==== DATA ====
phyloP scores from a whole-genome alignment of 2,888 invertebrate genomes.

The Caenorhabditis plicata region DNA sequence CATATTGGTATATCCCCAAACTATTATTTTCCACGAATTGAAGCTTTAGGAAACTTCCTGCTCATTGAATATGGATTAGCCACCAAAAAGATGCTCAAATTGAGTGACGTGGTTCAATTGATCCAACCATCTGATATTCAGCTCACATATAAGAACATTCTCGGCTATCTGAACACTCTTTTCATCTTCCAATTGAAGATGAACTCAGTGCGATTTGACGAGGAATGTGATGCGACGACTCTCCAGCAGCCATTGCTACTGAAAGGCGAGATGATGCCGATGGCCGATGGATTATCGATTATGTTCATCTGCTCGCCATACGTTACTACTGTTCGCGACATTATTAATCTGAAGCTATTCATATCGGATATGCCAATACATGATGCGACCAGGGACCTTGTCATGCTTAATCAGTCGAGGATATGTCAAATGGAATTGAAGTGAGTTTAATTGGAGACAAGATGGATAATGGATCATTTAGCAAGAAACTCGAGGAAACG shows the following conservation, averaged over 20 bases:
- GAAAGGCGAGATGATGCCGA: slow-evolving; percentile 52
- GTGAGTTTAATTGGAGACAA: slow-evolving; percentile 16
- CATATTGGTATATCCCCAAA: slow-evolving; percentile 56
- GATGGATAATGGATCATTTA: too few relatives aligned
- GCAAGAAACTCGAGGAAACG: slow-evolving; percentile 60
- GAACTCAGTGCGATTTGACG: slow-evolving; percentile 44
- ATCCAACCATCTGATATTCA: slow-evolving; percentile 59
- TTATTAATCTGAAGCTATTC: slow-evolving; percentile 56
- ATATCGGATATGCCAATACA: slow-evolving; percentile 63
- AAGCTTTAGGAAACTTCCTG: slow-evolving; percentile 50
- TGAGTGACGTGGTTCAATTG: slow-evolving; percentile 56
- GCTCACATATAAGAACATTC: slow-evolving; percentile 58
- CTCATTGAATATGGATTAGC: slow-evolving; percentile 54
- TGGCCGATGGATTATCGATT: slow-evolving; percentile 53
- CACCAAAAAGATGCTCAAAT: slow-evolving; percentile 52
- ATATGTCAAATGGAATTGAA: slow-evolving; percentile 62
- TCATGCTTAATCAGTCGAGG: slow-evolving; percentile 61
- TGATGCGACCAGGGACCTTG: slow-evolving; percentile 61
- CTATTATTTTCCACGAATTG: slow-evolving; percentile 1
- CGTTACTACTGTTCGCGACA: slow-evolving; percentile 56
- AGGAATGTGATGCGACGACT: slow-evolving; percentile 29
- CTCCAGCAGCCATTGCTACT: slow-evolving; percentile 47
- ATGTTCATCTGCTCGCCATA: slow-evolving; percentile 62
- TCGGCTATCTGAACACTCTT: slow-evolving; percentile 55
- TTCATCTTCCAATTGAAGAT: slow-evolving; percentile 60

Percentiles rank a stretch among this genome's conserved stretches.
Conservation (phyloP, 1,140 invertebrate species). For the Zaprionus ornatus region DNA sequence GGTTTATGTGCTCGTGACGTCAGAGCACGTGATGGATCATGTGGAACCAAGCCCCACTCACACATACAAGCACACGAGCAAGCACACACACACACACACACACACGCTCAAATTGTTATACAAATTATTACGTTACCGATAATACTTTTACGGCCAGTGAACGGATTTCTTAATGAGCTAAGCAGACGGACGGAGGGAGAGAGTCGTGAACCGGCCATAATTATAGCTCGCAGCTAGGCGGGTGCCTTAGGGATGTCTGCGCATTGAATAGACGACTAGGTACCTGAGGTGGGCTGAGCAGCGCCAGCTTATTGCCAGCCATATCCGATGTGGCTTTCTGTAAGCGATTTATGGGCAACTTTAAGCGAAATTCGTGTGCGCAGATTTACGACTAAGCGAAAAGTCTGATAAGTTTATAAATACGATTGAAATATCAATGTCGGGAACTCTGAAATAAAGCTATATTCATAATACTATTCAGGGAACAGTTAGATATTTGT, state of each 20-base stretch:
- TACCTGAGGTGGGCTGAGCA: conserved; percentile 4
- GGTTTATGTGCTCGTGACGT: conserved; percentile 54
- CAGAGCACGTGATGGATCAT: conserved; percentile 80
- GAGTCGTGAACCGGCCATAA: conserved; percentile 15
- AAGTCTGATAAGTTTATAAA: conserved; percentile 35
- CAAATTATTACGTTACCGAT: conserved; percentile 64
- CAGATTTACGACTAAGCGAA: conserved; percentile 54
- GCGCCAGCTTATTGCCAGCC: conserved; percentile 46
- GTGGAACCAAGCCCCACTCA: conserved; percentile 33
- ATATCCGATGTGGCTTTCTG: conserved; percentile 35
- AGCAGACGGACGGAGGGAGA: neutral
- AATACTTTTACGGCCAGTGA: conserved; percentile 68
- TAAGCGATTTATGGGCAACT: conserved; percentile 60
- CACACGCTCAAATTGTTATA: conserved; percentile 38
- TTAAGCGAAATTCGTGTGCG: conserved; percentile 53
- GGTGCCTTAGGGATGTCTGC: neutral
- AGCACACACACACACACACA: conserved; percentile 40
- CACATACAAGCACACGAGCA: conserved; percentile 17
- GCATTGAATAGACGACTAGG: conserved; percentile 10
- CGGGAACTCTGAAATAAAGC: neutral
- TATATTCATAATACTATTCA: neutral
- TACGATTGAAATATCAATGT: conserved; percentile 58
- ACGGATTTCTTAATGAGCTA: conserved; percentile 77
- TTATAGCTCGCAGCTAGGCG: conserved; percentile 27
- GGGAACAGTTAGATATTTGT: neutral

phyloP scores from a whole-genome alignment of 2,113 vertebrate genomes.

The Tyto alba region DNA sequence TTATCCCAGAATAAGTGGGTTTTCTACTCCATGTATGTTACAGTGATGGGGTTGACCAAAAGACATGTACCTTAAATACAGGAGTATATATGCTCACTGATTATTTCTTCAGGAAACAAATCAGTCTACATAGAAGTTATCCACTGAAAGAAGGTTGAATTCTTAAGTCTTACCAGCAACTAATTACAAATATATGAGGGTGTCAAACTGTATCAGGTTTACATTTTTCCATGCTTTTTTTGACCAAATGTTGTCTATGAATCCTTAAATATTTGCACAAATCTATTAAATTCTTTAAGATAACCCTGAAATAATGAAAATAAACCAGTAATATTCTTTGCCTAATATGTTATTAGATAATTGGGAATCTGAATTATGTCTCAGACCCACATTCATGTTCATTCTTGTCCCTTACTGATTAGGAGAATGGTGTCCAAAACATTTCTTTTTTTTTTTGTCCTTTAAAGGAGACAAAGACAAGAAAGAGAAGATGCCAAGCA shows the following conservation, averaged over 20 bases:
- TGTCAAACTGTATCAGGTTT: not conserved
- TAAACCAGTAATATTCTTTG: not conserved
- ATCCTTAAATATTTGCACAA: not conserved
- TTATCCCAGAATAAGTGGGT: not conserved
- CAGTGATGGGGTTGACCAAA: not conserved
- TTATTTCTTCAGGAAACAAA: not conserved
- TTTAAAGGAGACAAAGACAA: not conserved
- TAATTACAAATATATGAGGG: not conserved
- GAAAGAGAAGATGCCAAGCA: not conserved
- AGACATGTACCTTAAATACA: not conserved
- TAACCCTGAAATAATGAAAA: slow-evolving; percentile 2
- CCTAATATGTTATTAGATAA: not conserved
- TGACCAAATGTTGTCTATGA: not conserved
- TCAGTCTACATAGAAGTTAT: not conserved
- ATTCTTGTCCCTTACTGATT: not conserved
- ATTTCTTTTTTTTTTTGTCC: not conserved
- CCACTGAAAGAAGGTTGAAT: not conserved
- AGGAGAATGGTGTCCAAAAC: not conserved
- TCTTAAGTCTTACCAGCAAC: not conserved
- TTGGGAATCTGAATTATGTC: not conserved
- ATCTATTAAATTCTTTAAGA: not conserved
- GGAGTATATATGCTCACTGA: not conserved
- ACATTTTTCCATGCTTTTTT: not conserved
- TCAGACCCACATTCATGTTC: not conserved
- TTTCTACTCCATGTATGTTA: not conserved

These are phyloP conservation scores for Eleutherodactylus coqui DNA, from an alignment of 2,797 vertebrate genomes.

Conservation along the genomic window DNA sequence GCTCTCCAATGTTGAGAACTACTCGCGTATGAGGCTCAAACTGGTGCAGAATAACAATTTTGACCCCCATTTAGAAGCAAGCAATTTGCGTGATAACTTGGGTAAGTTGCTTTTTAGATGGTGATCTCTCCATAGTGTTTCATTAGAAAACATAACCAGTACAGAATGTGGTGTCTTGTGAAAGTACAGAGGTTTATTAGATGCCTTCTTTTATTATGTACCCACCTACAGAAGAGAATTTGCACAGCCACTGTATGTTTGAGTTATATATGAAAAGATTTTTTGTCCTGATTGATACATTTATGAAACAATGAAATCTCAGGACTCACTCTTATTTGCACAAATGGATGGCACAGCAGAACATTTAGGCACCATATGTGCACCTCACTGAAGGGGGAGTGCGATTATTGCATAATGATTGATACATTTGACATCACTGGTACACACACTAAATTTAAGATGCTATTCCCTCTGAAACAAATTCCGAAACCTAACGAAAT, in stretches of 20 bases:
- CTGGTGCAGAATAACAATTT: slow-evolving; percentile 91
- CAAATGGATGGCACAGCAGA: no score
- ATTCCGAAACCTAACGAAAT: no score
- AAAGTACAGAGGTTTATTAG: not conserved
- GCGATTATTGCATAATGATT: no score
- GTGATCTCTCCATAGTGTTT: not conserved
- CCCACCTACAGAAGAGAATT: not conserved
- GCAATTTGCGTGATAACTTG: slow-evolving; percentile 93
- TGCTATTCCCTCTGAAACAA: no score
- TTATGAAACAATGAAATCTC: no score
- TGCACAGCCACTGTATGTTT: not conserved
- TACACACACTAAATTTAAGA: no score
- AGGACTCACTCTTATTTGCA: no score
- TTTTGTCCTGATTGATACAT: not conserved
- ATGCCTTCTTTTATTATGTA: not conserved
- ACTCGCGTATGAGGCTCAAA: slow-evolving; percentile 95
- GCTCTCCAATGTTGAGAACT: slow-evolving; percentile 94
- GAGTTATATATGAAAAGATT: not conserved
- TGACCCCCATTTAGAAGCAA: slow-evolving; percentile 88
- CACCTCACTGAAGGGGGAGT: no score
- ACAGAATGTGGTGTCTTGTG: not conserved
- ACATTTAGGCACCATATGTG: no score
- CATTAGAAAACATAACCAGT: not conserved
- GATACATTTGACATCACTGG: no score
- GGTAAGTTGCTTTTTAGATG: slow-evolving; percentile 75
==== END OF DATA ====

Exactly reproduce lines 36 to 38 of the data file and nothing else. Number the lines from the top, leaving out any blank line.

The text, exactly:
- CAGATTTACGACTAAGCGAA: conserved; percentile 54
- GCGCCAGCTTATTGCCAGCC: conserved; percentile 46
- GTGGAACCAAGCCCCACTCA: conserved; percentile 33